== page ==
I’ve been embroiled in a multi-week deposition bonanza in a religious discrimination case. Yesterday, though, I experienced a first. We were deposing the plaintiff. Her lawyer is very seasoned. While my co-counsel was conducting the examination, I was astonished to see what looked like plaintiff’s counsel passing subtly passing his client a small, square post-it note with writing on it. I watched a little longer and, lo and behold, the plaintiff, while trying to respond to a question, looked down and read the note!
I called him on it. To my amazement, plaintiff’s lawyer became indignant. “I will counsel my client in any way I see fit,” he announced. “Really,” I said. “Well, don’t pass notes while questions are pending.” A half hour later I saw him do it again. Again, I called him on it. This time he became even more indignant.
I suppose I should do some research to find out if coaching one’s client in deposition by means of written notes could somehow be an approved method of advocacy. If it’s not prohibited, it certainly should be. Who knows what he was writing to her. It was probably just something innocuous, like “slow down” or “just say yes or no.” On the other hand, it could have been substantive information, substituting the lawyer’s own memory for that of the witness.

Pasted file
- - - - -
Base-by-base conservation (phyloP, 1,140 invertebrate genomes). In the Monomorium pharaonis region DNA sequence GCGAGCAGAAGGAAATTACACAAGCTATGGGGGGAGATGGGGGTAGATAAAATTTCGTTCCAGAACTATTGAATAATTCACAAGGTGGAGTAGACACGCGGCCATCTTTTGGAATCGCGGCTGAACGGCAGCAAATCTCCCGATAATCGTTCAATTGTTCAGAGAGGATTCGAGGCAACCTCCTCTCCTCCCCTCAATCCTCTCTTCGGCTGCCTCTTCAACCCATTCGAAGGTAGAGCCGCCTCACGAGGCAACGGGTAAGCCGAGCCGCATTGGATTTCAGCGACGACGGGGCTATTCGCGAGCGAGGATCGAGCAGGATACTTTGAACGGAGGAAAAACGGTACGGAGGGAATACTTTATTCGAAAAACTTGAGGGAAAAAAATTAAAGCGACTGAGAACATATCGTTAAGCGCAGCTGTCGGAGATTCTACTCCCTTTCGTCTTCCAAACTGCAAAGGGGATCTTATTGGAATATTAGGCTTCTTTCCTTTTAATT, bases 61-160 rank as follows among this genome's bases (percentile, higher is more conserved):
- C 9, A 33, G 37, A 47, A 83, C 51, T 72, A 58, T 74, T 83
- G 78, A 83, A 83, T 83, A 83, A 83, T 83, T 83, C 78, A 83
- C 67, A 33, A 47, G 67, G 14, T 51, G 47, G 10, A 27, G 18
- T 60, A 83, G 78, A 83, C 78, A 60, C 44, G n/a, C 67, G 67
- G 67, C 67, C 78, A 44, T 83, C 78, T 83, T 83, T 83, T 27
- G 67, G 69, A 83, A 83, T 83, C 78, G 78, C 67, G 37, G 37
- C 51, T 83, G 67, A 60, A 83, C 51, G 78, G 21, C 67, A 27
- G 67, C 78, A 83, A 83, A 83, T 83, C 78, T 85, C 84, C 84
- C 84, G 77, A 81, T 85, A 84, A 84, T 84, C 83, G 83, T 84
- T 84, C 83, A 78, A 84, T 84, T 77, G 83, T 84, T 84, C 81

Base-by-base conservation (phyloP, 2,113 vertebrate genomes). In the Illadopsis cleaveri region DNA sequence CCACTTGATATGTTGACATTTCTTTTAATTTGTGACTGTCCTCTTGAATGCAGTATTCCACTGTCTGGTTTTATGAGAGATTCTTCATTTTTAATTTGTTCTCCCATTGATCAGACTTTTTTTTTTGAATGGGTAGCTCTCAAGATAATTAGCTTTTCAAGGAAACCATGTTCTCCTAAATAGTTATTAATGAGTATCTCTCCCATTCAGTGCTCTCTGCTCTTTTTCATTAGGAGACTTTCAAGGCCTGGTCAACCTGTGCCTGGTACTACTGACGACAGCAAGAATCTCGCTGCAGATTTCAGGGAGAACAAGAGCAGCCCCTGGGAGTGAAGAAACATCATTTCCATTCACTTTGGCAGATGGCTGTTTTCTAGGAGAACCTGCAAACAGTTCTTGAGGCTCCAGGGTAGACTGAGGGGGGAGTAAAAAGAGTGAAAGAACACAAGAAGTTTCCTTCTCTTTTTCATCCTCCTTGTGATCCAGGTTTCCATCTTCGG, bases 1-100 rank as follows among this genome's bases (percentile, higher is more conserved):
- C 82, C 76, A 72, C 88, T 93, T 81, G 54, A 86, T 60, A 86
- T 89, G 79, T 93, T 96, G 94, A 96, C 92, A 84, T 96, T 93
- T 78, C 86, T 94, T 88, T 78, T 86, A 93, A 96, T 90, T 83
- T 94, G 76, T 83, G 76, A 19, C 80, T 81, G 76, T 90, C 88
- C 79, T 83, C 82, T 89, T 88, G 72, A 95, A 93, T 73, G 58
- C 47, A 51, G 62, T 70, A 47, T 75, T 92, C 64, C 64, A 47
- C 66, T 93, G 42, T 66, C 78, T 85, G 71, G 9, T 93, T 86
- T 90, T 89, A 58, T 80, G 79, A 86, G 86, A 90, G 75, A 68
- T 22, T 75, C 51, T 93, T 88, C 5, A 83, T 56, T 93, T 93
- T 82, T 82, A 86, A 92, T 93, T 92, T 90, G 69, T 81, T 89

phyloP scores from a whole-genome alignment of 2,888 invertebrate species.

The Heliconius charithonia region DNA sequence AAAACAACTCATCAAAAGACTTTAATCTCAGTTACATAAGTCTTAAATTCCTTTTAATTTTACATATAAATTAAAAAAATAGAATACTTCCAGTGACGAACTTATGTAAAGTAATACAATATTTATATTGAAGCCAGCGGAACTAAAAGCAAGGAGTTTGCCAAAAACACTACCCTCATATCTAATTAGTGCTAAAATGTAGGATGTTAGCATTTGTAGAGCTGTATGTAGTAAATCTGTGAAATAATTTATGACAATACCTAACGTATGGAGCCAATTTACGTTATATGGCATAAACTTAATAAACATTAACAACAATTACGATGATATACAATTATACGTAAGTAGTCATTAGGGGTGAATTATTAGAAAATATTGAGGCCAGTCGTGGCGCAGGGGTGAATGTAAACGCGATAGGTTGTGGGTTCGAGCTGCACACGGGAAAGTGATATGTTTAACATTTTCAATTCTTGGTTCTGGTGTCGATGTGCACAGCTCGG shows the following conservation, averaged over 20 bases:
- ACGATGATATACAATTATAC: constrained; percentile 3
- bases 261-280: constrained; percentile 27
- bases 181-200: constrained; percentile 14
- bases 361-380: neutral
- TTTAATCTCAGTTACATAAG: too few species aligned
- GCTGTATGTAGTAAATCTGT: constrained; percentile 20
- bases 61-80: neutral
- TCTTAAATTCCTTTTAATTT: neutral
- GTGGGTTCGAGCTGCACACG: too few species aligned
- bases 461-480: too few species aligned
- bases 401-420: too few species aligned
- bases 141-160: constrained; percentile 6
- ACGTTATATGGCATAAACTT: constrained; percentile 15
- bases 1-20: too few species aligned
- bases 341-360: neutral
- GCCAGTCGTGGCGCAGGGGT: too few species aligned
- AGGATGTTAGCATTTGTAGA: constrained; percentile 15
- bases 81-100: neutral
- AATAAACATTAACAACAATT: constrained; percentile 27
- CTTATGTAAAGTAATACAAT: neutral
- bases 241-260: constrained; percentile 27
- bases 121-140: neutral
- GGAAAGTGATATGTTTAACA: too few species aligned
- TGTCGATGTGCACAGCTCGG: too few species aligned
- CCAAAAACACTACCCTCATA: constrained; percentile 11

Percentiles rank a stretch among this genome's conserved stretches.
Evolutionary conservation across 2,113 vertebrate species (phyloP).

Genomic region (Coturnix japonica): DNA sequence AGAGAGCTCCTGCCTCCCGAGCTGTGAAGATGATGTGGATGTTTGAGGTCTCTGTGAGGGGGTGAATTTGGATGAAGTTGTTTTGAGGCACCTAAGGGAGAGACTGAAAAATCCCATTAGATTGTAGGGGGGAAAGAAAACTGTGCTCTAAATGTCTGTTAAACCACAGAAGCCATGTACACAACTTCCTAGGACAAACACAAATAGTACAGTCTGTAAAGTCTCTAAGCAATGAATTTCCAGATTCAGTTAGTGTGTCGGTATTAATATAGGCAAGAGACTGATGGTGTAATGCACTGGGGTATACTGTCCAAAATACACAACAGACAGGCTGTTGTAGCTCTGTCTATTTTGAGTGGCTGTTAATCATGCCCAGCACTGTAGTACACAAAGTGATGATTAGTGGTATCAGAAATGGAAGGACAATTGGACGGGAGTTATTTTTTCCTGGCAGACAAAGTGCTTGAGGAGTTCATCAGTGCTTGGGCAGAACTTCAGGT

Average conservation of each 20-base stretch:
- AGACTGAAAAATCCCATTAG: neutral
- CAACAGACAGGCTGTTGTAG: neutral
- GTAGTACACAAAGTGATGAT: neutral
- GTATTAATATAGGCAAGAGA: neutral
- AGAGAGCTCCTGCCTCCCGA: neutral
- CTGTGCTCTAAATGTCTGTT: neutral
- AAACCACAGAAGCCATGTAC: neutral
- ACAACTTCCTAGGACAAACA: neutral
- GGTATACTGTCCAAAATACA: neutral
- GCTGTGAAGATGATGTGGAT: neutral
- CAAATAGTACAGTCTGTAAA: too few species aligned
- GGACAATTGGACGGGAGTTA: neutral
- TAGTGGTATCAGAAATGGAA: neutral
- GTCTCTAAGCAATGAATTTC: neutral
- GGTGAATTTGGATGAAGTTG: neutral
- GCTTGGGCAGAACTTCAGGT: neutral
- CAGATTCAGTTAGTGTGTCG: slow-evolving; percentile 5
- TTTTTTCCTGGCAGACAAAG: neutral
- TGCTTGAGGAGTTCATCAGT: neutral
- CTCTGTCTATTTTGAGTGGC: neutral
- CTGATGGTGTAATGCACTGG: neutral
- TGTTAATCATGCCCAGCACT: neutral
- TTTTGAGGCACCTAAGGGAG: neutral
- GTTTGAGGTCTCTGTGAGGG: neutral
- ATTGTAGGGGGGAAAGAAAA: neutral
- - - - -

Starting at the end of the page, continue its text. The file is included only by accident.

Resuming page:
Either way, depositions are not three-way conversations. They are question and answer sessions designed to uncover facts. I know there are all kinds of competing views on how involved the lawyer representing the witness should be in influencing the testimony, and I’m not above making speaking objections if I feel it’s necessary to protect my client. I’ll also “remind” my client that certain questions ask only for yes or no, or point out that he or she has answered the question. But I draw the line at passing notes back and forth during examination, even if only because it creates an appearance that something shady is afoot.
Like I said, my opponent is a very seasoned employment lawyer. He’s brought his young protege associate along with him to every deposition. I wonder if the protege is going to think it’s ok to pass notes to a deponent. Or if he’ll just assume all defense lawyers are jackasses because I called out his boss on something I think is unethical. My hope is that the young lawyer will think for himself, and decide for himself whether it’s ok to influence evidence gathering this way. Mentors are important and valuable, but not if they carelessly pass on bad habits to impressionable young lawyers who represent the future of our profession.